Is It Possible to Steal Your Own Child? Yes, And It's Against the Law!
The Law on Child-Stealing in California
Have you ever been afraid that your child will be kidnapped by a stranger? Do you know that it’s much more common for a child to be taken away by a parent or another family member? Some people think that you can't steal something that’s already yours, but when it comes to children that's not true. Children are not like a piece of property, it hurts them when they are uprooted and kept from other people they care about.
It’s a crime for a parent, relative, or any other person to take away, hide, or keep a child from the other parent or a person who has rights to the child. It is a crime to take away, hide or keep a child from a child’s foster parent or other legal guardian.
Child-stealing is a serious (felony) crime even when it is a family member who steals the child, which is called criminal custodial interference. Mothers, fathers, grandparents, and others with rights to the child who are convicted of stealing a child can be sent to prison for up to three years and fined up to $10,000.
Fathers and mothers who have lost or never claimed their legal rights as parents, as well as other relatives, stepparents, boyfriends, and girlfriends without rights to the child also can be charged with child-stealing. Or, they might be charged with kidnapping. Anyone convicted of kidnapping can be sent to prison for up to eight years.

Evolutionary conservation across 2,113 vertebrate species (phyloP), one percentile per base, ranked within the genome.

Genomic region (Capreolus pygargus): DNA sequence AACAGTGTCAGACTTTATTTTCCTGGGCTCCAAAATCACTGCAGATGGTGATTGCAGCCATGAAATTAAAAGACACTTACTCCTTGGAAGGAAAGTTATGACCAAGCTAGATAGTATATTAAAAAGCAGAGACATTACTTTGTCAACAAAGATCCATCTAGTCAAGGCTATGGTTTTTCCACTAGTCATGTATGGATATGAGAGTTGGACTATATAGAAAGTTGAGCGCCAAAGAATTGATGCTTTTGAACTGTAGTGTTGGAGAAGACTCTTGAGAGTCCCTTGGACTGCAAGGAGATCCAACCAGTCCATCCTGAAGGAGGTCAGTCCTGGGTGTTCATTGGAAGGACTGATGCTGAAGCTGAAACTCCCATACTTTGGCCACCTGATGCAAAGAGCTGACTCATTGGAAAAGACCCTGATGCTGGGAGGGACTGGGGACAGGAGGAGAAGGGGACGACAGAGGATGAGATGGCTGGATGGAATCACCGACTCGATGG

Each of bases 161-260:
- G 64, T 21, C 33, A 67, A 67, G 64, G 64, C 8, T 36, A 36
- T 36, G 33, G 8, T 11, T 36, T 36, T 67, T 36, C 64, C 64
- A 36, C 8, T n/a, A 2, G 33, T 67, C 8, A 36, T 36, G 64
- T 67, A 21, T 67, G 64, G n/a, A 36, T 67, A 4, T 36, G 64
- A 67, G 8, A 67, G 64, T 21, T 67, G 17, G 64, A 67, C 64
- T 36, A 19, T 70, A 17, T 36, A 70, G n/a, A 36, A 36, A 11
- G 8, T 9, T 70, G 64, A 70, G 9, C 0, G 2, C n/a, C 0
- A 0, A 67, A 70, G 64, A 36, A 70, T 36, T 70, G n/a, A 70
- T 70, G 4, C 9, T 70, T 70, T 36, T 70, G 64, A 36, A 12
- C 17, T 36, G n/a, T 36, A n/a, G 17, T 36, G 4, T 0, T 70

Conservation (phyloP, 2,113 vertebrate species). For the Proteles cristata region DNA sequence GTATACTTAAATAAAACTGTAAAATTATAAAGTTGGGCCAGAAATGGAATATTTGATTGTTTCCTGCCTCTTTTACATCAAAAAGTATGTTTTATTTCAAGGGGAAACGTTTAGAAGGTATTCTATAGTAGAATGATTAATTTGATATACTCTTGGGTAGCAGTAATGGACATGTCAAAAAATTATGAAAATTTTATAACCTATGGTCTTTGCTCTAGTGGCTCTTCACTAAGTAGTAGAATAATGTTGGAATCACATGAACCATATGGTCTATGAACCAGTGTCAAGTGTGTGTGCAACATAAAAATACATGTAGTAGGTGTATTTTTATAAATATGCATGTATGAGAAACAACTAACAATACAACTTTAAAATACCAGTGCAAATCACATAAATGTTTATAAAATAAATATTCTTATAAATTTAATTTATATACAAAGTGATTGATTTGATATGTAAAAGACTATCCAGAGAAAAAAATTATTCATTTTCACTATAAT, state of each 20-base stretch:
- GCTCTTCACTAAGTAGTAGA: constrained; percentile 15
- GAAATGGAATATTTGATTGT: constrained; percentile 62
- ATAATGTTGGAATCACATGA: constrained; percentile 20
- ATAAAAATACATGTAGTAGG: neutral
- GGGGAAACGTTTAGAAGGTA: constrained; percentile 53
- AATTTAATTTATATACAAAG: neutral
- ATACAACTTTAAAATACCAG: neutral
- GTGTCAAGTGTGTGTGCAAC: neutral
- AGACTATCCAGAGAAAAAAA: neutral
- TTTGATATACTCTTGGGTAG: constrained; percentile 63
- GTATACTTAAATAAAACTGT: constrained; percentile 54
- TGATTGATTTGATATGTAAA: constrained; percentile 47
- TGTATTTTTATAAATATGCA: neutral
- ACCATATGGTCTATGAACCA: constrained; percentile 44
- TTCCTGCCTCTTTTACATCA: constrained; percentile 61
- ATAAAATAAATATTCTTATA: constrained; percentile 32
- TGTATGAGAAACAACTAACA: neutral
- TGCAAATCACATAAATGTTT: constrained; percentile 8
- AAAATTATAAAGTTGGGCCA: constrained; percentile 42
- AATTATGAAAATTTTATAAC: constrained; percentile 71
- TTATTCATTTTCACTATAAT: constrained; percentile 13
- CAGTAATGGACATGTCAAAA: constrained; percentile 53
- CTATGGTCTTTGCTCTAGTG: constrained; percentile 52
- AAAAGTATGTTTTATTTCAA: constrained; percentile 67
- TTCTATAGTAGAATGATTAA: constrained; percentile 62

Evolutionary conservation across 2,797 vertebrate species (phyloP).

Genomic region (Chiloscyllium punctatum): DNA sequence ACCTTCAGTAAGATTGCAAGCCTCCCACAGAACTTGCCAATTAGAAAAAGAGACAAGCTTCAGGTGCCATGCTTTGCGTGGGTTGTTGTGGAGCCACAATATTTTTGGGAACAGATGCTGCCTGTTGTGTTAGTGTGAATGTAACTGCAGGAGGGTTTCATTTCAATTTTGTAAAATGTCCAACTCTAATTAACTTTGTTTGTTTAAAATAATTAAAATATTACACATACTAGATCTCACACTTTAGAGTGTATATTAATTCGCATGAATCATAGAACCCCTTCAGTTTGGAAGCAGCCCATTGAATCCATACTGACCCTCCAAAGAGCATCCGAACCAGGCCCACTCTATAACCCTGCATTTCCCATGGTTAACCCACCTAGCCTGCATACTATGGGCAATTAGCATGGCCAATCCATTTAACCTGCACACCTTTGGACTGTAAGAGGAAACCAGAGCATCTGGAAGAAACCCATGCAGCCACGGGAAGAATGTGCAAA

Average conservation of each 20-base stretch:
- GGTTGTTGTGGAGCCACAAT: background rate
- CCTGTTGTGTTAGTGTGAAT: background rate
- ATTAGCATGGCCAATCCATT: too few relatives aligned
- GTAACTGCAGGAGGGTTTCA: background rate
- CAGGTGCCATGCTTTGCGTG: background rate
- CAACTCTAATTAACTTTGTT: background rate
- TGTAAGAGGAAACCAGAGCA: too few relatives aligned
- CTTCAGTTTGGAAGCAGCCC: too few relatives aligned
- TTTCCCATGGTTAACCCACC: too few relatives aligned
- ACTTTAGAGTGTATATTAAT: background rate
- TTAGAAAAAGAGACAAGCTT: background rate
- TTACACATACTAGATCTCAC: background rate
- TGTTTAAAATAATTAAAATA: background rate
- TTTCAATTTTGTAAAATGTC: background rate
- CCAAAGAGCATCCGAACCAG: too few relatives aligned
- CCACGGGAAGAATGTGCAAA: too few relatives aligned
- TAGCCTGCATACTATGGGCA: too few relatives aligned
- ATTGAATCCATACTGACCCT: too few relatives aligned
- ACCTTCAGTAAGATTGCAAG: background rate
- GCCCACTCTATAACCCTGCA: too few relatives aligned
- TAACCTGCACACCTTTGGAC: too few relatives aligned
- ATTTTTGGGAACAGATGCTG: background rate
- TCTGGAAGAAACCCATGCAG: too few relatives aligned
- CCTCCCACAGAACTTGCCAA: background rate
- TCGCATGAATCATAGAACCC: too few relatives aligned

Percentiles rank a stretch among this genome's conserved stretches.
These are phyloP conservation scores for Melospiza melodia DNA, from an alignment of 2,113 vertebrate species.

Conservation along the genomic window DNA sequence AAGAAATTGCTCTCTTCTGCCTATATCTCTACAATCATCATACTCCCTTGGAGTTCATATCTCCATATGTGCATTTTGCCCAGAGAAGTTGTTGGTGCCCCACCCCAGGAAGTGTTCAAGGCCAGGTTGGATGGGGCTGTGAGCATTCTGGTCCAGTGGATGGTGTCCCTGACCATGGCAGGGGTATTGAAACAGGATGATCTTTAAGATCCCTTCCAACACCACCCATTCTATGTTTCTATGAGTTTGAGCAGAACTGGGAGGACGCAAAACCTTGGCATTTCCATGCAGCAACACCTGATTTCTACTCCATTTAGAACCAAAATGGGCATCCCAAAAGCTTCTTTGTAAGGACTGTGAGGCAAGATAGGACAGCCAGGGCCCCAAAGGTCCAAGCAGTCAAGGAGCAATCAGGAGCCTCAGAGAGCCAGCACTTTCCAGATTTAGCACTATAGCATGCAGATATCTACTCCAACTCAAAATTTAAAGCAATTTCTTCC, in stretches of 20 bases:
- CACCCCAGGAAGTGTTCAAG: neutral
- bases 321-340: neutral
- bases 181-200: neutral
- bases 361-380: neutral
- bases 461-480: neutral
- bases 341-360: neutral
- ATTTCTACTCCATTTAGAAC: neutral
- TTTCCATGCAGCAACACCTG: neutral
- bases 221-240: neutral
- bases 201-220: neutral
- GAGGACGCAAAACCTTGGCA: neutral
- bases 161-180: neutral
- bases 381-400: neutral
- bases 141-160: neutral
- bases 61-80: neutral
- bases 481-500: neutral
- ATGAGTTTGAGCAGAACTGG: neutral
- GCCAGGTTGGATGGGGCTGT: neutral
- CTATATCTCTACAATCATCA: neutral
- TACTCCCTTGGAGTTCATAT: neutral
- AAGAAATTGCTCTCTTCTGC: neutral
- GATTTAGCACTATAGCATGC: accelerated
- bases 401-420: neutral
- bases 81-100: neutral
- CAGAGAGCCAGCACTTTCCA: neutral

Some people think they can avoid California law by taking their child to another state or country, but the district attorney's office will send investigators anywhere to bring them back, just like they do in other crimes.
How to Protect Against Child–Stealing and Avoid Being Accused of Stealing Your Child.
Get a child custody order from the court and follow it. A custody order is a legal paper with a decision by a judge saying when the children are supposed to be with each parent (physical custody and visitation) and who makes the decisions about the children’s health, education, and wellbeing (legal custody). Your order should also say if your child can be taken out of town or out of state for vacations, for example.
To get a child custody order from the court, contact an attorney or legal clinic for assistance in filling a petition, which is a request for custody from the court. You also can get help in working out the arrangements of a custody order with the other parent by going to a mediator at Family Court Services in your county. A mediator is a person who works with both parents to help them come up with their own agreement that the judge can make into a court order. Private mediators are also available in many areas.
Give a copy of the child custody order to your child’s school and keep an extra certified copy of the order at home. "Certified" means that the copy has a signature or seal on it from the court to show that it is a true official copy. Certified copies usually cost extra, but are very important to have.
If the other parent lives in a different county or state, send a certified copy of the order to the clerk of the court there, so that the order will be kept in their file.
Do not prevent the other parent from seeing your child. It is best if you have times you have agreed to, or that are spelled out in a court order. If not, make sure that there are some times when you each see the child. Otherwise, the other parent can say that you are interfering with their right by taking, hiding, or keeping the child from them. This can happen even if there is no court order.
If you have your child for visitation or you have custody part of the time, return the child to the other parent on time. If you are late, you could be accused of the crime of child-stealing.